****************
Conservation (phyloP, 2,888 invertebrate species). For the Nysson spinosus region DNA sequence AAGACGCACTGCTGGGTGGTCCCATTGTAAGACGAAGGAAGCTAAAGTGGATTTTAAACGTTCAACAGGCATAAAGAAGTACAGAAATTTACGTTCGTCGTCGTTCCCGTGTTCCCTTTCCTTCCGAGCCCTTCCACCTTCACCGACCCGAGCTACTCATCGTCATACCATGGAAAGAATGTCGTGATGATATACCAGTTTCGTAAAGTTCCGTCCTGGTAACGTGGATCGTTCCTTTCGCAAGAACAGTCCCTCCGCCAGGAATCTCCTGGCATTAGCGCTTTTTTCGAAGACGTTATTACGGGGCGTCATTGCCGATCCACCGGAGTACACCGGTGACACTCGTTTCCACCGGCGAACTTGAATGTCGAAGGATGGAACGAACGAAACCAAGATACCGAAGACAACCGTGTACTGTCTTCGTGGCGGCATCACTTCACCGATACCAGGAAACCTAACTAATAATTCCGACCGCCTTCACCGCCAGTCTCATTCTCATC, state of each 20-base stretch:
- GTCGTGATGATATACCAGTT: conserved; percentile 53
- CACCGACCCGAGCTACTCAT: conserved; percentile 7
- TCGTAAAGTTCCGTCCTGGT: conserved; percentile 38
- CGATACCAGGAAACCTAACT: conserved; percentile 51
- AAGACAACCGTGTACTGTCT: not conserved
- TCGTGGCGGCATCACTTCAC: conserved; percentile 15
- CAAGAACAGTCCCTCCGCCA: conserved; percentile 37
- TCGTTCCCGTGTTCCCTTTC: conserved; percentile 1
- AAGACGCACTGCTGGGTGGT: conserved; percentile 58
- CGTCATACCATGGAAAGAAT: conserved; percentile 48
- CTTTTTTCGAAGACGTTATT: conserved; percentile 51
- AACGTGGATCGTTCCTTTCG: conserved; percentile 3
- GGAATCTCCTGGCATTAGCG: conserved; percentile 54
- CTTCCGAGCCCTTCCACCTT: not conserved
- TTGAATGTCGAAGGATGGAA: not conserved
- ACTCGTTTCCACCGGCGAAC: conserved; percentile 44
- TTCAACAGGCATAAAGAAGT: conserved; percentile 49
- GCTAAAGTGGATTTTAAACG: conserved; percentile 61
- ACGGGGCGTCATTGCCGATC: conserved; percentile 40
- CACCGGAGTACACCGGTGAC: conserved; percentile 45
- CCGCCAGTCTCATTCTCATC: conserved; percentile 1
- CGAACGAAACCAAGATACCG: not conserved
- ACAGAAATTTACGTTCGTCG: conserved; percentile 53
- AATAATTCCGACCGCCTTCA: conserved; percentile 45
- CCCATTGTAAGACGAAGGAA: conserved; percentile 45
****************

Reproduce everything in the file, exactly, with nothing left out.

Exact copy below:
Conservation (phyloP, 2,888 invertebrate species). For the Nysson spinosus region DNA sequence AAGACGCACTGCTGGGTGGTCCCATTGTAAGACGAAGGAAGCTAAAGTGGATTTTAAACGTTCAACAGGCATAAAGAAGTACAGAAATTTACGTTCGTCGTCGTTCCCGTGTTCCCTTTCCTTCCGAGCCCTTCCACCTTCACCGACCCGAGCTACTCATCGTCATACCATGGAAAGAATGTCGTGATGATATACCAGTTTCGTAAAGTTCCGTCCTGGTAACGTGGATCGTTCCTTTCGCAAGAACAGTCCCTCCGCCAGGAATCTCCTGGCATTAGCGCTTTTTTCGAAGACGTTATTACGGGGCGTCATTGCCGATCCACCGGAGTACACCGGTGACACTCGTTTCCACCGGCGAACTTGAATGTCGAAGGATGGAACGAACGAAACCAAGATACCGAAGACAACCGTGTACTGTCTTCGTGGCGGCATCACTTCACCGATACCAGGAAACCTAACTAATAATTCCGACCGCCTTCACCGCCAGTCTCATTCTCATC, state of each 20-base stretch:
- GTCGTGATGATATACCAGTT: conserved; percentile 53
- CACCGACCCGAGCTACTCAT: conserved; percentile 7
- TCGTAAAGTTCCGTCCTGGT: conserved; percentile 38
- CGATACCAGGAAACCTAACT: conserved; percentile 51
- AAGACAACCGTGTACTGTCT: not conserved
- TCGTGGCGGCATCACTTCAC: conserved; percentile 15
- CAAGAACAGTCCCTCCGCCA: conserved; percentile 37
- TCGTTCCCGTGTTCCCTTTC: conserved; percentile 1
- AAGACGCACTGCTGGGTGGT: conserved; percentile 58
- CGTCATACCATGGAAAGAAT: conserved; percentile 48
- CTTTTTTCGAAGACGTTATT: conserved; percentile 51
- AACGTGGATCGTTCCTTTCG: conserved; percentile 3
- GGAATCTCCTGGCATTAGCG: conserved; percentile 54
- CTTCCGAGCCCTTCCACCTT: not conserved
- TTGAATGTCGAAGGATGGAA: not conserved
- ACTCGTTTCCACCGGCGAAC: conserved; percentile 44
- TTCAACAGGCATAAAGAAGT: conserved; percentile 49
- GCTAAAGTGGATTTTAAACG: conserved; percentile 61
- ACGGGGCGTCATTGCCGATC: conserved; percentile 40
- CACCGGAGTACACCGGTGAC: conserved; percentile 45
- CCGCCAGTCTCATTCTCATC: conserved; percentile 1
- CGAACGAAACCAAGATACCG: not conserved
- ACAGAAATTTACGTTCGTCG: conserved; percentile 53
- AATAATTCCGACCGCCTTCA: conserved; percentile 45
- CCCATTGTAAGACGAAGGAA: conserved; percentile 45